The first chapter, “Les relations entre le Japon et l’Indochine française” deals with the subject of the Japanese relationship to Vietnamese nationalists, receiving a mercurial reception in Japan. It also deals with Franco-Japanese cooperation to restrain just such a nationalist threat, emanating from Korea and Vietnam – a fascinating topic showing joint imperial assistance. It then continues with the Japanese occupation of Indochina and the diplomacy and issues surrounding this. followed by events during the war and finally the 9 March 1945 coup which put an end to French Indochina.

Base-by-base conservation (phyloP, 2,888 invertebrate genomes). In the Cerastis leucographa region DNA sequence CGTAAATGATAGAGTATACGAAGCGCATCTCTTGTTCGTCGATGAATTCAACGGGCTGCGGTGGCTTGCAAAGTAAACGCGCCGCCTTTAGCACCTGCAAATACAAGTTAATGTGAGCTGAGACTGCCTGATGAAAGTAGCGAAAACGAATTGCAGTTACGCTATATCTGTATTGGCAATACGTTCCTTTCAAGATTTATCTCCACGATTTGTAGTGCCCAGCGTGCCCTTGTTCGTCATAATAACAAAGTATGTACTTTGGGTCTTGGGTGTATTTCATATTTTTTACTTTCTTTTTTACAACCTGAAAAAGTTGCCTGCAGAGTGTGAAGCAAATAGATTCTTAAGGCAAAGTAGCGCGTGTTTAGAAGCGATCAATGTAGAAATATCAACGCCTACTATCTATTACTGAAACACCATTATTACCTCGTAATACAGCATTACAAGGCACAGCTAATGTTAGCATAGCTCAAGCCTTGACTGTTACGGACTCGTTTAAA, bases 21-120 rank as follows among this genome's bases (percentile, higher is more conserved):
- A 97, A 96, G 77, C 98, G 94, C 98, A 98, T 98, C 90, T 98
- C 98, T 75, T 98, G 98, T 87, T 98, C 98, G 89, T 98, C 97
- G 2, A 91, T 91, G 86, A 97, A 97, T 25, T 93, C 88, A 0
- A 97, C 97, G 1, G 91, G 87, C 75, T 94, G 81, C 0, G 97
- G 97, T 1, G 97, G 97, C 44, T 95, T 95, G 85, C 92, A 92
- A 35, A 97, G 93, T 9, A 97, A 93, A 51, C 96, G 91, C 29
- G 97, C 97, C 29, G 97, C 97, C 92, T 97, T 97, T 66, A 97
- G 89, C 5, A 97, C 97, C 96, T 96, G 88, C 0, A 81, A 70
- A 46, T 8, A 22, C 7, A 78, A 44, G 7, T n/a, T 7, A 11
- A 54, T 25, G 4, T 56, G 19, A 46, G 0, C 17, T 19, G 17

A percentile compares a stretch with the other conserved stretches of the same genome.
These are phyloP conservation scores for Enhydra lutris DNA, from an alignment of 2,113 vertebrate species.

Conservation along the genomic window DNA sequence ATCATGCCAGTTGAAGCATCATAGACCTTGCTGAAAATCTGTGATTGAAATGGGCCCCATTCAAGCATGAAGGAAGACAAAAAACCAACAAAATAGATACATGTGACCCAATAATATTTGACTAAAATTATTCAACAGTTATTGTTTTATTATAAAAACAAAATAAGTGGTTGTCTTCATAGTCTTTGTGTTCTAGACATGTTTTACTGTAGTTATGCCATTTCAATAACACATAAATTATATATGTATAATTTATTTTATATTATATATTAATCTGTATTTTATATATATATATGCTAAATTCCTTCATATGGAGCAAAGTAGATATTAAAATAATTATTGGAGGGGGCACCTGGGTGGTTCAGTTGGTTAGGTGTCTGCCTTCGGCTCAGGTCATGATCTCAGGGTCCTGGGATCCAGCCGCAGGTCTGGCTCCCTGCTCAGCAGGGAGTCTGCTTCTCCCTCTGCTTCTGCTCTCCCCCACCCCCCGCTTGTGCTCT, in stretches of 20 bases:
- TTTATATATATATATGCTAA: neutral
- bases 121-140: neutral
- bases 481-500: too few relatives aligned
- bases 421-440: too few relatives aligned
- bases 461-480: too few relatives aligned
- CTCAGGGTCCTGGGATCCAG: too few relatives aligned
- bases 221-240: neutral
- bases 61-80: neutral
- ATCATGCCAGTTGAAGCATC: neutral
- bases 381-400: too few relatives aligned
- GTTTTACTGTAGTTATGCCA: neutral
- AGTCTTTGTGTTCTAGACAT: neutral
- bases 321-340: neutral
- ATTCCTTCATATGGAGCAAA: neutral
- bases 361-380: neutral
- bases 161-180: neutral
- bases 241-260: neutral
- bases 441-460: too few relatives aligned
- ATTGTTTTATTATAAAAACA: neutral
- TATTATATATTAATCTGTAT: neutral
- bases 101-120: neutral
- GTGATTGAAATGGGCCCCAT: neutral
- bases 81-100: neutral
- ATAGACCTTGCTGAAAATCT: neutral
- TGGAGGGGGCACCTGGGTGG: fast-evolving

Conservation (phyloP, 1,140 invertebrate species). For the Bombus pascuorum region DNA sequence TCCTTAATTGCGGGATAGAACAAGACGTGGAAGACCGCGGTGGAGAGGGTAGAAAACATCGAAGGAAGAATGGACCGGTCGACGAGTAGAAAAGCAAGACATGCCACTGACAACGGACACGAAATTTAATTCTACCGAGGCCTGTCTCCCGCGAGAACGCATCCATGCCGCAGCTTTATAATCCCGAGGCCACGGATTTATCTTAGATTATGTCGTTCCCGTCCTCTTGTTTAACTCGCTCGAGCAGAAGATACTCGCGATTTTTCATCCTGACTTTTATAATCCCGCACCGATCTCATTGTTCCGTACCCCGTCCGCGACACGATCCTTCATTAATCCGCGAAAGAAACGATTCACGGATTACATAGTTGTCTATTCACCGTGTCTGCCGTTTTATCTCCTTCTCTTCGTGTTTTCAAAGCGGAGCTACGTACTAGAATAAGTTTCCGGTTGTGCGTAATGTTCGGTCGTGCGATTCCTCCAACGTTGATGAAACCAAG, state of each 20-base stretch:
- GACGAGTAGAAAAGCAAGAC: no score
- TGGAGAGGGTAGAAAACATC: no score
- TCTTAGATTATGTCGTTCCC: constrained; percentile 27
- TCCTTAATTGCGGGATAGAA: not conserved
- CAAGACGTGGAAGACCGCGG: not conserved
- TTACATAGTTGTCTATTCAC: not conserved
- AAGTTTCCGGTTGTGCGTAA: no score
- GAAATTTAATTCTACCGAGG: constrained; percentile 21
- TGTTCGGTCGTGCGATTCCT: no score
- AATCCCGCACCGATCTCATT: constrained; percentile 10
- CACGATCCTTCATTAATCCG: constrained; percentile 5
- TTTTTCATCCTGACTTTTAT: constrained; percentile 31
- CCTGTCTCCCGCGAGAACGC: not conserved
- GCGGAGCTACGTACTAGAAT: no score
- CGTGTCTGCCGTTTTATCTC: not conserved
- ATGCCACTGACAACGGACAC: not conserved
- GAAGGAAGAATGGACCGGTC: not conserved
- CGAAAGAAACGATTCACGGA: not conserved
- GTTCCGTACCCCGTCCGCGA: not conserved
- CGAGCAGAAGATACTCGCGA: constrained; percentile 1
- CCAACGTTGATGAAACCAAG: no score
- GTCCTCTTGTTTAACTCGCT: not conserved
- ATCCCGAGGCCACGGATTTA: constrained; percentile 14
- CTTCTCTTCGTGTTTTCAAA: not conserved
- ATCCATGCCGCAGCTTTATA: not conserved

Chapter 2, “Les Français in Indochina”, looks at the material conditions, thoughts, and loyalties of the French residents of Indochina. As compared to their compatriots in France, the French in Indochina enjoyed a very easy life, but a precarious one, being a tiny, privileged, minority in a sea of native people. Although they did suffer from certain shortages and rises in the cost of living, they were much more sheltered from this than the indigenous population. Not all were Pétanist and most were quite politically ambiguous or ambivalent, but many were enrolled in the Légion française des combattants et volontaires de la Révolution nationale to attempt to encourage loyalty to Vichy, and Gaulists were hunted down, and a tight supervision of society instigated. However, over time the explicitly pro-Vichy measures began to be toned down as the Axis began to lose the war. A unifying theme was the rejection of “assimilation” and a preferred new respect for Indochinese societies and culture, well in accordance with Vichy’s policy.